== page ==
Serna told the commission he would work up a proposal for him to get certified attending a training session in Houston that specializes in jail locks and keys.
“Right now if something happens, you are going to have to call somebody from Houston if there is a big problem with the locks and the keys and that would cost a lot of money,” Serna said.
“It might be to our benefit to have somebody work on this,” Commissioner Philip Anaya said.
The commission left it to county manager Delilah Walsh to work out the details on how to proceed.
“We might have to work out some kind of procurement process,” county attorney Adren Nance said.
Serna summed it up.
“If somebody gets locked in, you will need to get a torch to get them out,” he said.
In other business:
• The county recognized the retirement of longtime worker Pete Gonzales.
• Approved an Alamo Road Grading Contract.
• Approved a Memorandum of Understanding for the Emergency 911 Center.
• Approved the NCNMEDD Non-Metro Agency Amendment.
• Tabled a resolution on Delinquent Tax Sales.
• Approved Amendment No. 4 with Dennis Engineering
• Approved a Dept. of Finance and Administration Grant Agreement.
• During their re-organizational meeting in February, the Socorro County Land Use
• Land Use Commission (LUC) changed the board’s monthly meeting times to the third Wednesday of every month at 5:00 p.m. in the Socorro County Annex Building. The time change was made in order to accommodate the schedule of current board members and ensure a quorum each month.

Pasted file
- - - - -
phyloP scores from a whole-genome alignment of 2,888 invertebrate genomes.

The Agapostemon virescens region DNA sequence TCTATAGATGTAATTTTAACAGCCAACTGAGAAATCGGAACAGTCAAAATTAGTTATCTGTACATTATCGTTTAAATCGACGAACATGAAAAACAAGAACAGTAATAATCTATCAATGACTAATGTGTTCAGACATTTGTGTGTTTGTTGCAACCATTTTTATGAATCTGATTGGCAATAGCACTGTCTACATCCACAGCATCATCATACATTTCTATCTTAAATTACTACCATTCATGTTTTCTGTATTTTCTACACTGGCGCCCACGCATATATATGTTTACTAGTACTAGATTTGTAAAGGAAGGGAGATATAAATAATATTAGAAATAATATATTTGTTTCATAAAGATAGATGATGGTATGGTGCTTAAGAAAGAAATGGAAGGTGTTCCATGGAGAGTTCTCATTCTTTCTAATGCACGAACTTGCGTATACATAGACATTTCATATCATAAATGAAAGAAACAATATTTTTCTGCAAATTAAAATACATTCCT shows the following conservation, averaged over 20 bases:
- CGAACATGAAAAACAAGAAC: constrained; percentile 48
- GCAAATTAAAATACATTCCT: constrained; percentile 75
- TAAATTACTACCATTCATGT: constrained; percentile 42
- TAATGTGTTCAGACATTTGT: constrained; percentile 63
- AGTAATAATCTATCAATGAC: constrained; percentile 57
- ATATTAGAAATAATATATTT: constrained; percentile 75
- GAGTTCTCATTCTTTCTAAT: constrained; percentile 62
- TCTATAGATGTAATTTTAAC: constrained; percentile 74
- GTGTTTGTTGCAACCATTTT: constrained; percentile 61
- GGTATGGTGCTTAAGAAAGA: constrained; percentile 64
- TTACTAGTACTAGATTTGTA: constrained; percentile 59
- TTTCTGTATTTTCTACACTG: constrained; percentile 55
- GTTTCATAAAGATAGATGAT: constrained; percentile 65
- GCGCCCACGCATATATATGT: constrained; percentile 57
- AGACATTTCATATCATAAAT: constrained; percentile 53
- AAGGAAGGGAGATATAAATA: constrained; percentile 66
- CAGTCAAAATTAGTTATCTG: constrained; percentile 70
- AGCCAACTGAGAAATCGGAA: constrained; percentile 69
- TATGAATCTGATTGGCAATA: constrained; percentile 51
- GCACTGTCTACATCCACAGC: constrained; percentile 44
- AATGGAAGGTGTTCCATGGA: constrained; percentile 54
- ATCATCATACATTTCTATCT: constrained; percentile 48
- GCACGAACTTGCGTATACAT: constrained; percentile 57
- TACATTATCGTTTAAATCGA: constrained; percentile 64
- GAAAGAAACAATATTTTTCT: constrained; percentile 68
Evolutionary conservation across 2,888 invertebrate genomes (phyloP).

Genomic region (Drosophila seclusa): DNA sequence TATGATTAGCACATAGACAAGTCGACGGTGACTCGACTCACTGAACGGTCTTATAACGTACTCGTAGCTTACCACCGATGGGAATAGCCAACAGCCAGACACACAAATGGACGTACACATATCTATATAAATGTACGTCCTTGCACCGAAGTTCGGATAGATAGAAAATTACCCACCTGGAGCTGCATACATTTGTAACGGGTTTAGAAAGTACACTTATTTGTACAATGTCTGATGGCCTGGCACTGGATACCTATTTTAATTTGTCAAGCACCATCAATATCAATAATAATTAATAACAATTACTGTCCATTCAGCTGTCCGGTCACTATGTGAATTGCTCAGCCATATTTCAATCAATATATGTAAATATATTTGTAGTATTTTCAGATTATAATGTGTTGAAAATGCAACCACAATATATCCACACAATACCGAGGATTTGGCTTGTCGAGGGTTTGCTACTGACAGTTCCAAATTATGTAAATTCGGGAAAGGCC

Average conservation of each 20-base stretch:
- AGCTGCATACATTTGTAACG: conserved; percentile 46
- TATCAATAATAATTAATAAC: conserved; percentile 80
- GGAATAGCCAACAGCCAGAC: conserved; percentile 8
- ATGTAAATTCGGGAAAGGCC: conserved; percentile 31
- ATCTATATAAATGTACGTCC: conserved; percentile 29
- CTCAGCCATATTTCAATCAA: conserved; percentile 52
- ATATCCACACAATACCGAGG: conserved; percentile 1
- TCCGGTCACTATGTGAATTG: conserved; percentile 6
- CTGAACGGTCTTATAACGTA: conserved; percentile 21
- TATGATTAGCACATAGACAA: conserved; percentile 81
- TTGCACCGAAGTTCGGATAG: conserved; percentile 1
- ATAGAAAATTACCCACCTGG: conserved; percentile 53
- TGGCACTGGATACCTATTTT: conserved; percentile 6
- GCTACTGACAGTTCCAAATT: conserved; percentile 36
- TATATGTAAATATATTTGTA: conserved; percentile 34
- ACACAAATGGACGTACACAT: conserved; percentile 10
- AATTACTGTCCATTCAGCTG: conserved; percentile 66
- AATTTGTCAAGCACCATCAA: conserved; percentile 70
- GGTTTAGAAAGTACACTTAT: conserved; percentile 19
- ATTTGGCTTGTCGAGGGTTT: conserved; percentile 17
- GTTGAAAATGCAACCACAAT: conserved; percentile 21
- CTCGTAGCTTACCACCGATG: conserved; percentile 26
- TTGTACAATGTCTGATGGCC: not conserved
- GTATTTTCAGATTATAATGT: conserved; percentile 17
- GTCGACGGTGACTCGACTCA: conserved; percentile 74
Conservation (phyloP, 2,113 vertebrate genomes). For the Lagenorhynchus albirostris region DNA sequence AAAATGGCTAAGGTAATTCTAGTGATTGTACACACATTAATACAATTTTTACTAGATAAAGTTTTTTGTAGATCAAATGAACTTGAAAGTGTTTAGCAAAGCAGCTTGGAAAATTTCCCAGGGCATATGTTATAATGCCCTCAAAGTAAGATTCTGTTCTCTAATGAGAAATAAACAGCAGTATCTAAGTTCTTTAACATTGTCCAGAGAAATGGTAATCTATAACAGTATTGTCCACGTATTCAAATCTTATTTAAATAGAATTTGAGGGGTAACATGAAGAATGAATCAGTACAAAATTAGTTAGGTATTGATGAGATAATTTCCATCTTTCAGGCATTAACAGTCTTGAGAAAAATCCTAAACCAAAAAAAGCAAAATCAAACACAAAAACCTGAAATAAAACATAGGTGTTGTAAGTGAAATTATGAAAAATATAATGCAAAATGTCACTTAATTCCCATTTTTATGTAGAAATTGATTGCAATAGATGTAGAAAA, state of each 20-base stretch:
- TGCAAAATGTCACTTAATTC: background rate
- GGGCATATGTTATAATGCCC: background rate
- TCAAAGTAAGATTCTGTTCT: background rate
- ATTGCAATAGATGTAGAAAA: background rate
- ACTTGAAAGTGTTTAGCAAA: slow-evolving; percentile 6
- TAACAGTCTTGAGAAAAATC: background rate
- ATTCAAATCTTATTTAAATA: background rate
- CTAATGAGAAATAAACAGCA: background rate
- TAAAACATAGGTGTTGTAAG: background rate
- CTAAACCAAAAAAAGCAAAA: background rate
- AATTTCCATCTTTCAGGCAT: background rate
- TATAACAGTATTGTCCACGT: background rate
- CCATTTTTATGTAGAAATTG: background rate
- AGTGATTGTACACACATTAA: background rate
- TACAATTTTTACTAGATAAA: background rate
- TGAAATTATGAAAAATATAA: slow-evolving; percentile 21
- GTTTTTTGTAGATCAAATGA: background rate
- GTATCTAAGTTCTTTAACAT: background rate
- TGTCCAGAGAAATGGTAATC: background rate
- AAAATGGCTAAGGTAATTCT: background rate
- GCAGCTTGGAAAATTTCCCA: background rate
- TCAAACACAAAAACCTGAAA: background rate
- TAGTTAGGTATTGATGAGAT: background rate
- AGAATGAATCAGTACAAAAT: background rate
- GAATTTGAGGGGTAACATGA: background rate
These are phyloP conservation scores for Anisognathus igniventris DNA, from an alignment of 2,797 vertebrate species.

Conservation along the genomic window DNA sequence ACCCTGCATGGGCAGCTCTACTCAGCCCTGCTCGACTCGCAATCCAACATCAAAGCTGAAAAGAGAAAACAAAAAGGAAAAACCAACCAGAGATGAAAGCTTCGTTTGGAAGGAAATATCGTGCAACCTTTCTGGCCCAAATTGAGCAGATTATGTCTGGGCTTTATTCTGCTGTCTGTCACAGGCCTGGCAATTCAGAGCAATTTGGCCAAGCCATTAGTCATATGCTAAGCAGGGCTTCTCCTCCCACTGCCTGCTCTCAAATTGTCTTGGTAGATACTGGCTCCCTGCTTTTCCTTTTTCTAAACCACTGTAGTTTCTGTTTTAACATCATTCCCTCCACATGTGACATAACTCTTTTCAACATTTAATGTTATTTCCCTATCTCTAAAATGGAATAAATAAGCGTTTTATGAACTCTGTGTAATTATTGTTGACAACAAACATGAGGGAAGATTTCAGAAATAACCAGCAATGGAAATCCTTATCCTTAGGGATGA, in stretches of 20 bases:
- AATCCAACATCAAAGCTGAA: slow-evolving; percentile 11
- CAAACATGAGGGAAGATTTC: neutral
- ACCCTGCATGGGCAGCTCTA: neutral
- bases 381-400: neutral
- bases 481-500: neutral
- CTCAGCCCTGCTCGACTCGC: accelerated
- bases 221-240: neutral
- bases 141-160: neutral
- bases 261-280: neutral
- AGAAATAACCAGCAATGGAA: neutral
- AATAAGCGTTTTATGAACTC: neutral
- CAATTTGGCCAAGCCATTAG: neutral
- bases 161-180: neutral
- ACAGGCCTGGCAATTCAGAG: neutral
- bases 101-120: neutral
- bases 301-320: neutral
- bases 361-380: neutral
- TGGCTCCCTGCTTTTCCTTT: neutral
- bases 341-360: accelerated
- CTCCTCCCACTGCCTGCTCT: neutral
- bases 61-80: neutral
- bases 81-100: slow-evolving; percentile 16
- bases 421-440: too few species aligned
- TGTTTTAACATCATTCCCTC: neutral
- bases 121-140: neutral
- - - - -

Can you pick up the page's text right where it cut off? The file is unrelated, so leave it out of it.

NM GRADS Adapting To Budget Crunch

By John Severance

SOCORRO – New Mexico leads the nation when it comes to teen pregnancy, according to the Guttmacher Institute, and New Mexico GRADS (Graduation Reality And Dual-Role Skills) is doing what it can to deal with the situation.
The state-wide system began as an in-school program for teenage parents and has since added on-site Child Care Centers, Career Readiness, Youth Leadership, and Fatherhood Programs.
NM GRADS executive director Sally Kosnick has spent the past month driving back and forth to Santa Fe to lobby the state legislators for funding.
When the legislators met last month, NM GRADS, now in its 20th year, had been totally cut from the state budget, which was facing more than a $500 million shortfall.
“When it came over from the house side, there was no funding for GRADS and other programs,” New Mexico Sen. Howie Morales said. “I’m a believer in the positive impact that GRADS has had on the community. And because of that, we were able to put $250,000 back in. It’s an improvement from being zeroed out.”
The budget, though, still has to be approved when the legislative special session opens Monday, March 1.
The $250,000 was put back in by legislators after they received a slew of emails and phone calls from supporters of the NM GRADS program. On the budget, the $250,000 will be listed under the Public Education Department family support services.
Kosnick was hoping to get an additional $250,000 from the Human Services Temporary Aid For Needy Families Fund. But Morales said that funding has dried up.
It’s a far cry from last year when NM GRADS received $800,000 for the 2009-10 school year.

“We will make sure that every penny is used to help teen parents,” Kosnick said. “I am very happy with the support we got from everybody when we were zeroed out. Whatever the final amount might be, we will work hard to keep NM GRADS running.”
Kosnick probably will have to find other avenues for funding such as grants, and she also has to make sure that the legislators do not shut out the NM GRADS next year as well.
“This program has been near and dear to my heart,” Kosnick said. “And it feels so good to know that we have made such a difference.”
Indeed, they have.